'From the Youth of All Nations' reads to me as a bitter complaint against the ruling classes on all sides of the First World War playing out their arguments with the sufferings and lives of soldiers.
aka the First World War
Published in Solidarity 337, 24 September 2014
The Workers’ Dreadnought published this poem on its front page, heading an article entitled “Soldiers ask what they are fighting for” on 20 October 1917.
Published in Solidarity 335, 10 September 2014
From The Workers’ Dreadnought, 29 June 1918
A poem was found on the dead body of a German soldier. The British authorities reproduced it in facsimile and threw it from aeroplanes into the German lines.
Written back in around 1993:
Constance Markievicz and the other women who fought in the Easter Rising struggled to be accepted on equal terms by the Irish labour movement and among nationalists. Their experience holds many lessons for today's socialists and feminists.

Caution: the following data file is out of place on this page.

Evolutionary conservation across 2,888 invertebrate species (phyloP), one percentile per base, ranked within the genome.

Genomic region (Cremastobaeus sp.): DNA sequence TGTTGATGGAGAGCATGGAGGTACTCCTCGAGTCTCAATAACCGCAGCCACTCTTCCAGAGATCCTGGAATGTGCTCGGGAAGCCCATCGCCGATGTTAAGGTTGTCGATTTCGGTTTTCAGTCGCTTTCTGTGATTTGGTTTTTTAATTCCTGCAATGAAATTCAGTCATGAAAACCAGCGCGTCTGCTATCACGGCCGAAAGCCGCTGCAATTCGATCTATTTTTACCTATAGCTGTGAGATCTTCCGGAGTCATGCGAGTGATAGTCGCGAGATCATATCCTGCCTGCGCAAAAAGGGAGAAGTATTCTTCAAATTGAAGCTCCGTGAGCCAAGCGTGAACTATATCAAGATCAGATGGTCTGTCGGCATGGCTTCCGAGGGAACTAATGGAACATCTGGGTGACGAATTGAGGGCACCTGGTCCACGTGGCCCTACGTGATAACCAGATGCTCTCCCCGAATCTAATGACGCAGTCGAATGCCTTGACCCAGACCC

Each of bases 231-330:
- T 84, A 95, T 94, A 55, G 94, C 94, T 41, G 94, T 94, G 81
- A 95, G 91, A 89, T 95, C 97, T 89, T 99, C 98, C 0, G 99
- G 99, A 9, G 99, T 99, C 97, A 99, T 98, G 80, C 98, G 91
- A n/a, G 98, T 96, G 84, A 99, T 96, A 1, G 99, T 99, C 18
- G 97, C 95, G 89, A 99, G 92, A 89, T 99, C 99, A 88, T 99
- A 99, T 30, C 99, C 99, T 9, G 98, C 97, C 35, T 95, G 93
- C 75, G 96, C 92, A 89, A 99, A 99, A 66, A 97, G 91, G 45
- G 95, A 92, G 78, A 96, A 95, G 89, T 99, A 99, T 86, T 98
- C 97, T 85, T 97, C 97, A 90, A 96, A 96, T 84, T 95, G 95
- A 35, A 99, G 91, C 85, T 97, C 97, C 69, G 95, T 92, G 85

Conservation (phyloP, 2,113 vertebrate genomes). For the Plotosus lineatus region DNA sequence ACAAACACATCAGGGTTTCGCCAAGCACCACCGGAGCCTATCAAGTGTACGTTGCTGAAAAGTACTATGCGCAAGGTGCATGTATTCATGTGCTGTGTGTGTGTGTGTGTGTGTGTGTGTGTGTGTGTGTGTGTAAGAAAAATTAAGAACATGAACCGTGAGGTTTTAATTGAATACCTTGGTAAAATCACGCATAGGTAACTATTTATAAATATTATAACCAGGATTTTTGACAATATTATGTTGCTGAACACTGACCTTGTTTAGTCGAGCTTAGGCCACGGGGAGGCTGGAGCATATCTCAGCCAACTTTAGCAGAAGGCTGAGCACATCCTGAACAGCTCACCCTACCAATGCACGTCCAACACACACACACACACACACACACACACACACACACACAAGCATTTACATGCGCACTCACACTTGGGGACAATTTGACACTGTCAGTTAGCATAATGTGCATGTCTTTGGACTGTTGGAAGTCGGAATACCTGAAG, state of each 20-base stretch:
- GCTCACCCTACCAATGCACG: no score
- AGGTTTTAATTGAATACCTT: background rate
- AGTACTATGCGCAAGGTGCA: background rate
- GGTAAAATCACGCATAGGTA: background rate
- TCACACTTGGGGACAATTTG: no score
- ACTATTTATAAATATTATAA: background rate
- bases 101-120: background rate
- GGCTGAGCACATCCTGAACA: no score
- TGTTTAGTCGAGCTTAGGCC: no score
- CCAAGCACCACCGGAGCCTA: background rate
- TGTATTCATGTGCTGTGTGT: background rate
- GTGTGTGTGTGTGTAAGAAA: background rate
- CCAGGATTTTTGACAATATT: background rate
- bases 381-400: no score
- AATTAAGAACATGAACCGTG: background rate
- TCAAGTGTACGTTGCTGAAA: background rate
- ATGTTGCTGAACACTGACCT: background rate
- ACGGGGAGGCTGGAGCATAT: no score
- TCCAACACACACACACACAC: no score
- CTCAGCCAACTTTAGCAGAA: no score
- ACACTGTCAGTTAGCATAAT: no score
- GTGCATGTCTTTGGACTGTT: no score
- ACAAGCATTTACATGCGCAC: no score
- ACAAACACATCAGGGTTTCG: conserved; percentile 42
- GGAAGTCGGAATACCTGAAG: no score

By Janine Booth.
Janine will give a talk and lead a discussion about Minnie Lansbury, with her new book - Minnie Lansbury: suffragette, socialist, rebel councillor - on sale.
Hosted by Labour Political Education Workshop.
After the Battle of Waterloo, the British ruling class got in a bit of a panic about unemployed ex-servicemen roaming the country, worried that these 'masterless men' would cause trouble. A similar fear haunted Lloyd George's Liberal-Tory coalition government after the end of the war a century ago.
The masterless men
strike cold fear in the soul
of the masters resolved
that they stay in control
This article is the first section of the Workers' Liberty pamphlet 'Comrades and Sisters', about socialism and women's liberation. It tells the story of women's struggle for liberation: from the French Revolution and the birth of feminism, through the fight for the vote, up to the 70s women's movement, Thatcherism and the backlash against feminism.
The Rights of Woman